## Why is the angle sum of the interior angles of a triangle 180 degrees?

We were taught that the sum of the measures of interior angles of a triangle is 180 degrees. But how come? Is it true no matter what the shape or size of the triangle?

Figure 1 – Triangles with interior angles a, b and c

Recall that an angle is the amount of rotation of a ray.  In Figure 2, the ray was rotated from A to C, and the amount of rotation is 60 degrees. We can say that the measure of angle ABC is 60 degrees.

Figure 2 – Ray containing A is rotated to to C making a 60-degree angle rotation

The rotation from A to D forms a straight line and measures 180 degrees.  Therefore, straight angle ABD measures 180 degrees.  It follows that a 180-degree rotation is a half-circle. Therefore, a complete rotation is 360 degrees.

We can verify if our question about the sum of the interior angles of a triangle by drawing a triangle on a paper, cutting the corners, meeting the corners (vertices) at one point  such that the sides coincide with no gaps and overlaps (see Figure 3). Notice that no matter what the size or shape of a triangle, as long as the previous conditions are met, the two of its sides will be collinear as shown in the Figure below.

Figure 4 – The corners of a triangle put together

However, this is not the proof. To discuss the proof, we are going to use Euclid’s fifth postulate. Euclid’s fifth postulate tells us that if a parallel line is cut by a transversal, their corresponding angles are congruent. In the diagram below, lines p and q are parallel lines and angles shown with the same letters are corresponding angles, and hence congruent.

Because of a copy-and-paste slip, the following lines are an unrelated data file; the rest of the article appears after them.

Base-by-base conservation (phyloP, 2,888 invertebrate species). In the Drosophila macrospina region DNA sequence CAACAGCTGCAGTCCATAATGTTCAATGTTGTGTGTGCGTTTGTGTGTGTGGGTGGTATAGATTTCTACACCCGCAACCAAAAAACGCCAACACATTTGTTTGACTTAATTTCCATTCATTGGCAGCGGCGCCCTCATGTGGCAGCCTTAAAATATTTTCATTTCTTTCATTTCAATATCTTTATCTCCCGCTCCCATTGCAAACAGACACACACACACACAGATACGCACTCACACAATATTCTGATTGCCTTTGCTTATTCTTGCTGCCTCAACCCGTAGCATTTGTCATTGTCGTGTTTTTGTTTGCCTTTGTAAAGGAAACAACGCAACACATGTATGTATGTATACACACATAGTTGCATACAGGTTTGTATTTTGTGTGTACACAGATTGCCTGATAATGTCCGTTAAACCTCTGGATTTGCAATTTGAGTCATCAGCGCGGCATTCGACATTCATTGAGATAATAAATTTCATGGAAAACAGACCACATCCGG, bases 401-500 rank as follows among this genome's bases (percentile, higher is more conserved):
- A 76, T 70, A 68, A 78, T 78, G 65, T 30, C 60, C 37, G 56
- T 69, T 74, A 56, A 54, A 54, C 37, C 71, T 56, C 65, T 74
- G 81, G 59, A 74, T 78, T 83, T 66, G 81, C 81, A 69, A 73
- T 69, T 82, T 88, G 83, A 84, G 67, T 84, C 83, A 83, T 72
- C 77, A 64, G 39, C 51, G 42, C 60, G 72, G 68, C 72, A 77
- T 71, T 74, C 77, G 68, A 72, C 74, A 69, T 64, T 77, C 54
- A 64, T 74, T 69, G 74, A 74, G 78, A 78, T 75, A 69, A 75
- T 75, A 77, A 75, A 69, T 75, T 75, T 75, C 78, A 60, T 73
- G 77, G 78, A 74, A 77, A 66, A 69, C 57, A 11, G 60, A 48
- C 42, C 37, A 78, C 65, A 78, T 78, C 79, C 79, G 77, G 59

Figure 5 – Parallel lines p and q cut by a transversal.

Now how do we connect Parallel Postulate to the angle sum of a triangle. Consider a triangle with interior angles a, b, and c. Using the fifth postulate, we use the side containing angles a and c as base of the triangle and extend it to both sides. Next, we draw a line to the base and passing thorugh the vertex not on the base.

Figure 6 – Triangle with three points on two parallel lines

Now, the sum of angles a, b and c is 180 degrees (why?). But a, b and c are also the interior angles of a polygon. Therefore, the sum of the interior angles of a triangle is 180 degrees.

You may also want to read Sum of the Interior Angles of a Polygon.

## Sum of the interior angles of a polygon

We were taught that if we let $m$ be the angle sum (the total measure of the interior angles) and $n$ be the number of vertices (corners)  of a polygon, then $m = 180(n-2)$.  For example, a quadrilateral has $4$ vertices, so its angle sum is $180(4-2) = 360$ degrees.  Similarly, the angle sum of a hexagon (a polygon with $6$ sides) is $180(6-2) = 720$ degrees.

But where did this formula come from?  Does this formula work for all polygons?  (Note that in this discussion, when we say polygon, we only refer to convex polygons).

Before we answer these questions, let us first have a brief review of some elementary concepts.

Polygons and Interior Angles

A polygon is a closed figure with finite number of sides. In the figures below, $ABCDE$ is a polygon with $5$ sides and ($5$ vertices).  It is clear that the number of sides of a polygon is always equal to the number of its vertices.